While the climate change "issue" is covered frequently in the press and is implicitly or explicitly part of the U.S. presidential campaign, for developing countries it is just one of many pressing issues. For the man on the street, at least in many of the countries I visit, climate change is important but not urgent.
The same could be said of many other issues, of course, but what distinguishes climate change is that it is perceived as "an act of God" on which individual actions have only minimal impact. Unless it is linked to issues of social justice, energy security, economic growth, and the aspirations of a growing middle class in developing countries, support for action on climate change will remain pegged to the fortunes and attention of environmental liberals in the developed North.
While on a recent trip to Pakistan, shortly after the Nobel Committee’s Peace Prize announcement, I asked several people, "What do you think of Al Gore and the climate change issue winning the Nobel Peace Prize?" or alternatively, "What do you think climate change means for you and Pakistan?" Even to me these questions seemed ridiculous given what’s going on in Pakistan — especially the events of the past week, whenpa a U.S.-sponsored general showed what kind of friend he is to democracy. Answers ranged widely, from a sophisticated intellectual who had attended a viewing of Al Gore’s film as part of a film discussion club, to people who had heard of Clinton but not Al Gore, to a few who said they had never heard of climate change.
I looked in vain for any mention of climate change in the opinion pages of local newspapers, and while there was vibrant debate over important international issues (e.g., the nature of democracy, government ineptitude, pollution, poverty, the U.S. playing kingmaker, and energy shortages), there was nothing on climate policy. (Aside, that is, from glowing mention in a few blogs of the fact that one Pakistani national, Professor Adil Najam at Tufts University in the U.S., is a member of the IPCC and thus partial recipient of the Nobel Prize — read his blog here.)
A well-educated business man I spoke with had an informed opinion about climate change, summed up as: "Yes, it is occurring. We are the cause of it, so we should be able to solve it." We spoke about how the older generation had noticed the changes from their childhoods: the winters are shorter, the summers hotter and earlier, and the River Ravi — celebrated by poets for hundreds of years as it wound past the gardens of Moghul palaces — is now mostly a dry bed. In addition, monsoons this past year killed hundreds in Karachi — a function of poverty, heavier-than-normal rains, and poor civic planning.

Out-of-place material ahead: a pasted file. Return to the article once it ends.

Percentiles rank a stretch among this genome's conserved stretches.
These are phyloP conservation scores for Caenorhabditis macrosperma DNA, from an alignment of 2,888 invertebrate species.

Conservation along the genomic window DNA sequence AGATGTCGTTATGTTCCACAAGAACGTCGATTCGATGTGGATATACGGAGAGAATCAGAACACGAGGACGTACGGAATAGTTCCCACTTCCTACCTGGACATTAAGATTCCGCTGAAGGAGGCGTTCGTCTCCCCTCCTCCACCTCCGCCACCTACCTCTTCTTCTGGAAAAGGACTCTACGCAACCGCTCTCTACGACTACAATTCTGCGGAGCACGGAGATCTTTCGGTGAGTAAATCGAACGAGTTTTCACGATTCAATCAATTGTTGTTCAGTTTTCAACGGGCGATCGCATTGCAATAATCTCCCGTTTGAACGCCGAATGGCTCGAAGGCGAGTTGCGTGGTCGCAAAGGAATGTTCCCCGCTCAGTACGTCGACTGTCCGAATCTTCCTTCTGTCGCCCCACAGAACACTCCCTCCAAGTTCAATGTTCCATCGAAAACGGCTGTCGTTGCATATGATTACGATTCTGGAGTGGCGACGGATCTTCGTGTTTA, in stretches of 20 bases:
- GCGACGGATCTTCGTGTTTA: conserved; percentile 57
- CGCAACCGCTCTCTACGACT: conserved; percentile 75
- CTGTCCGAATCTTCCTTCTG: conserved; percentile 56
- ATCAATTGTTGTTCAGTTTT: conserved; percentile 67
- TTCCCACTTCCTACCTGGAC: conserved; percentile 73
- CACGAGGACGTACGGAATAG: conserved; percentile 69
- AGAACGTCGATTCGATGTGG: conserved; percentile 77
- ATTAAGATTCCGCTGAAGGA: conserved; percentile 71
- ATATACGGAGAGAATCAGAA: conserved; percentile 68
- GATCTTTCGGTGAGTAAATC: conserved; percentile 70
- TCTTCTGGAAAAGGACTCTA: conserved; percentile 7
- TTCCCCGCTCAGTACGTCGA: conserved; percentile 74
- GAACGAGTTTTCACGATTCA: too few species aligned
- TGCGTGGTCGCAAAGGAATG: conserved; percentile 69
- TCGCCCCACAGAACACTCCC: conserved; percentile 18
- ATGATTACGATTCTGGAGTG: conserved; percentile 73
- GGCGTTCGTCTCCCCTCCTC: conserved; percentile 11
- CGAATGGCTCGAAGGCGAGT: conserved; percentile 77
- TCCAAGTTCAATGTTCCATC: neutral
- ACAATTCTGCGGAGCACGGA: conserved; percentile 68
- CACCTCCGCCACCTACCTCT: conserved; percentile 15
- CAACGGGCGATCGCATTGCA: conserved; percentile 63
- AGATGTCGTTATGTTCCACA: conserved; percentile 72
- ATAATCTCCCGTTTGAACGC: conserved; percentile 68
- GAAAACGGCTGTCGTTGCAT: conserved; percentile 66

When it came to renewable energy, or any energy policy, Pakistanis I spoke with had strong and nuanced views that I doubt I can adequately reproduce here; suffice it to say that energy supplies and politics in Pakistan are closely entwined. Huge shortfalls in grid production are leading to widespread "load shedding," and this means that when I mentioned home solar panel systems, I heard several enthusiastic responses — especially given that the cost of petrol used in home generators is going up.
All of this does point the way toward a pragmatic climate approach, one that is explicitly not an "environmental issue" but rather fully intertwined with reforming government and its dysfunctional role as energy provider, ensuring a prosperous and civic-minded middle class, and creating forward-looking strategies to save lives from flood, drought, and heat waves.
In a country like Pakistan, where democracy is at stake and tens of millions live in poverty, the solutions frame, based on small incremental steps, holds the only promise: small-scale rural and urban renewable energy projects, perhaps organized in a smart-grid fashion; compressed natural gas mini-cars enabled through tax rebates; investments in public transit by private companies; water storage solutions sold at a steep discount; low-energy air conditioning tied to demand pricing; urban density planning; energy-efficient, flood-protected public housing, etc.
Responses to climate change should not be put in a box as an altruistic thing to do, but should be a central component to improving the well-being of people around the world and promoting stable, prosperous democracies.